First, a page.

Federal agencies and state governments are spending millions on anaerobic digesters to wring renewable energy from animal poop. But critics say “cow power” from factory farms is neither clean nor green.
Imagine for a moment, a possible future, some years ahead: Across the plains, acres that were once plowed up and planted to corn or wheat go back to native grass. Marginal, flood-prone land is left to return to wetlands, improving water quality downstream. Farmers diversify their operations in order to effectively manage risk in a changing climate. Monocropping is a thing of the past.
Or this scenario, not so long from now: Growers adopt practices like no-till and cover cropping, which helps lower their inputs—the money spent on fertilizer, pesticides, seed, and anything else they need to get a crop in the ground. They turn a profit with ease. They may even switch to cheaper, non-GMO seeds and see profit margins swell.
In this future tableau, cattle are turned out to pasture on land that was once intensively farmed. Land managers plant low-cost grasses and other silage, and graze livestock on a portion of the land while the remaining acres are allowed to rest and regenerate. There’s always something growing in the soil, anchoring nitrogen, helping retain rainwater, and sequestering carbon.
This is what American agriculture could one day look like, according to farmers, environmentalists, and economists. But first we’d have to get rid of federally subsidized crop insurance.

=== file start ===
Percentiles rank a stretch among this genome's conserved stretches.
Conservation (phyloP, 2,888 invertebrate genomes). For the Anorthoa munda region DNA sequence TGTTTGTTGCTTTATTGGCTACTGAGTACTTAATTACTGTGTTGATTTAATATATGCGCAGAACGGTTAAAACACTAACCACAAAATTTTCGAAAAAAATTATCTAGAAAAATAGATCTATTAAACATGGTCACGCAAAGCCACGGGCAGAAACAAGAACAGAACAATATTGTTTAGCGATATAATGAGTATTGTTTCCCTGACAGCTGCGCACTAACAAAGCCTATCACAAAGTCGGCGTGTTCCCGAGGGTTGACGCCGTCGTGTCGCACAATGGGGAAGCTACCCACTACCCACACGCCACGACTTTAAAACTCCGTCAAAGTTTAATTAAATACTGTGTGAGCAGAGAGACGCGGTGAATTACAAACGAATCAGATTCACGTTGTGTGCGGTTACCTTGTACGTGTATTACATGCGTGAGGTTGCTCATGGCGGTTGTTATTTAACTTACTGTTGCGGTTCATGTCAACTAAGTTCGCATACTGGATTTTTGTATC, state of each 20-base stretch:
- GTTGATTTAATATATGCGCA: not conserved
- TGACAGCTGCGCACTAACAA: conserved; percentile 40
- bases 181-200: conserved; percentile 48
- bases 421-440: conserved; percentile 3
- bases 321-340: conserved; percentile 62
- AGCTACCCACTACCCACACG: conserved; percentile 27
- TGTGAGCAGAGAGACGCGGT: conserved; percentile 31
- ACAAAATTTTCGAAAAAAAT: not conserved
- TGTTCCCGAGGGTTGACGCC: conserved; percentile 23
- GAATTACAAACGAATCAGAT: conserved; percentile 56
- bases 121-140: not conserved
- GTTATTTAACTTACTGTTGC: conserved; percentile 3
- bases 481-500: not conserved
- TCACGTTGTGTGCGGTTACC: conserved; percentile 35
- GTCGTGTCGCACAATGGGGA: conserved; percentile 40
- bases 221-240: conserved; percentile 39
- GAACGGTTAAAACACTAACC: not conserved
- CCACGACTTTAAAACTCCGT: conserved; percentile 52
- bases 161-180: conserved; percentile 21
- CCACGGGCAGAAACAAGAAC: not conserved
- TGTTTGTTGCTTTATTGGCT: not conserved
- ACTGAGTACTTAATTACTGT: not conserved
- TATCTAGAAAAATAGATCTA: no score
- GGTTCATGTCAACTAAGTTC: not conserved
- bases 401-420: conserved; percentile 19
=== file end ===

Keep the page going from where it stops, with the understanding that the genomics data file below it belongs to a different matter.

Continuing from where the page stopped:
While researching the debate over labeling plant-based milks “milk” I came across an interesting tidbit: a letter to the FDA from the American Academy of Pediatrics claiming that children were suffering from “harmful nutritional deficiencies” because their parents were giving them plant-based milk thinking it was nutritionally equivalent to cow. So I looked into those claims for The New Food Economy.
I dreamed about meatless soup dumplings for years. I even fantasized about opening a food truck dedicated to the delicacy. I’d perfect a version of the classic xiaolongbao, of course, but I also imagined little sacs of salty miso soup, filled with scallion, tofu, and seaweed, and pockets of sweet, luxurious onion soup. Last winter I finally purchased a little bamboo steamer at a kitchen supply store in Chinatown. I brought it home and installed it in the cabinet next to the bowls, where it sat untouched for months, a monument to my dormant culinary ambitions.
This summer I decided to actually follow through: First, to finally recreate the gush of salty, fatty broth when you bite into a soup dumpling, and the exquisite burst of black vinegar and ginger on the palate; and second, to test my reckless and thoroughly unfounded theory that agar agar, like a magic incantation, will transform most any soup into a dumpling filling. Read more…
The women may have lived more than 2,500 miles apart, but somehow they had a unique strain of multidrug-resistant Escherichia coli bacteria in common.
Researchers at the University of California, Berkeley, found the E. coli bacteria in 48 urine samples from college students who visited health centers at UC Berkeley, the University of Michigan, and the University of Minnesota with urinary tract infections (UTIs). Between 38 and 51 percent of the Berkeley, Minnesota, and Michigan students with UTIs resistant to the first-line antibiotic trimethoprim-sulfamethoxazole, often marketed as Bactrim, were infected with the same strain. Read more…